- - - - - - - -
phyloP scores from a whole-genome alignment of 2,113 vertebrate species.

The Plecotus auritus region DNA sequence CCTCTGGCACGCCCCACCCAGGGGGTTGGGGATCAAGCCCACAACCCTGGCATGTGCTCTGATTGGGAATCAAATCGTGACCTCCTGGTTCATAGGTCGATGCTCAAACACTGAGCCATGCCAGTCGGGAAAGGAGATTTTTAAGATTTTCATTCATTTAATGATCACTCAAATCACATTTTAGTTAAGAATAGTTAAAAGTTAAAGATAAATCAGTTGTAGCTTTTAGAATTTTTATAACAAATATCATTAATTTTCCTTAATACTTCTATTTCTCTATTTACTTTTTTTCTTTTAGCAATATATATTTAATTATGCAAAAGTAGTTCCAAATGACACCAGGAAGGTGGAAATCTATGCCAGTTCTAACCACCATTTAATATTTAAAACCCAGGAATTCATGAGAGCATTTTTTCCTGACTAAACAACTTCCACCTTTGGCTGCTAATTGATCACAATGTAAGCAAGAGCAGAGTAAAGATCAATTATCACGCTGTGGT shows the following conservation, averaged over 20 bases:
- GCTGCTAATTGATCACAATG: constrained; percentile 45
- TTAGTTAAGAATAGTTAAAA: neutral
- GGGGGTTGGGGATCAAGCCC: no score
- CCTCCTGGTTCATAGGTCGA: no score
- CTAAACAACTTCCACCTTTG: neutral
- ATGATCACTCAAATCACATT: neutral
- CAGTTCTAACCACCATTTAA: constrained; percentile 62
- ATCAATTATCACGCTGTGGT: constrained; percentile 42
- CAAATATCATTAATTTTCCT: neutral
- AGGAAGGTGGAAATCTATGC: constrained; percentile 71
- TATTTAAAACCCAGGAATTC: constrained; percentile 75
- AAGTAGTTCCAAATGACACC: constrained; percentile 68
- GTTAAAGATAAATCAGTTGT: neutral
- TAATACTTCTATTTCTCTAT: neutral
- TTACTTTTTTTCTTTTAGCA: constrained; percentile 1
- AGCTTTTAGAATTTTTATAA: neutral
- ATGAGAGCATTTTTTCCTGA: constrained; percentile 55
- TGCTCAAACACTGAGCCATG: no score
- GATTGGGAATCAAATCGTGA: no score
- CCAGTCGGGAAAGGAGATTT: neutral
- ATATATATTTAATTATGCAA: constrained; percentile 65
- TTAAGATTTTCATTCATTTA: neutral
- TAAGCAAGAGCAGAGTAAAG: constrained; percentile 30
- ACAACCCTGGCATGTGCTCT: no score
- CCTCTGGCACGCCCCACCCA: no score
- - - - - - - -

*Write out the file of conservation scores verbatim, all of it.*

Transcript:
phyloP scores from a whole-genome alignment of 2,113 vertebrate species.

The Plecotus auritus region DNA sequence CCTCTGGCACGCCCCACCCAGGGGGTTGGGGATCAAGCCCACAACCCTGGCATGTGCTCTGATTGGGAATCAAATCGTGACCTCCTGGTTCATAGGTCGATGCTCAAACACTGAGCCATGCCAGTCGGGAAAGGAGATTTTTAAGATTTTCATTCATTTAATGATCACTCAAATCACATTTTAGTTAAGAATAGTTAAAAGTTAAAGATAAATCAGTTGTAGCTTTTAGAATTTTTATAACAAATATCATTAATTTTCCTTAATACTTCTATTTCTCTATTTACTTTTTTTCTTTTAGCAATATATATTTAATTATGCAAAAGTAGTTCCAAATGACACCAGGAAGGTGGAAATCTATGCCAGTTCTAACCACCATTTAATATTTAAAACCCAGGAATTCATGAGAGCATTTTTTCCTGACTAAACAACTTCCACCTTTGGCTGCTAATTGATCACAATGTAAGCAAGAGCAGAGTAAAGATCAATTATCACGCTGTGGT shows the following conservation, averaged over 20 bases:
- GCTGCTAATTGATCACAATG: constrained; percentile 45
- TTAGTTAAGAATAGTTAAAA: neutral
- GGGGGTTGGGGATCAAGCCC: no score
- CCTCCTGGTTCATAGGTCGA: no score
- CTAAACAACTTCCACCTTTG: neutral
- ATGATCACTCAAATCACATT: neutral
- CAGTTCTAACCACCATTTAA: constrained; percentile 62
- ATCAATTATCACGCTGTGGT: constrained; percentile 42
- CAAATATCATTAATTTTCCT: neutral
- AGGAAGGTGGAAATCTATGC: constrained; percentile 71
- TATTTAAAACCCAGGAATTC: constrained; percentile 75
- AAGTAGTTCCAAATGACACC: constrained; percentile 68
- GTTAAAGATAAATCAGTTGT: neutral
- TAATACTTCTATTTCTCTAT: neutral
- TTACTTTTTTTCTTTTAGCA: constrained; percentile 1
- AGCTTTTAGAATTTTTATAA: neutral
- ATGAGAGCATTTTTTCCTGA: constrained; percentile 55
- TGCTCAAACACTGAGCCATG: no score
- GATTGGGAATCAAATCGTGA: no score
- CCAGTCGGGAAAGGAGATTT: neutral
- ATATATATTTAATTATGCAA: constrained; percentile 65
- TTAAGATTTTCATTCATTTA: neutral
- TAAGCAAGAGCAGAGTAAAG: constrained; percentile 30
- ACAACCCTGGCATGTGCTCT: no score
- CCTCTGGCACGCCCCACCCA: no score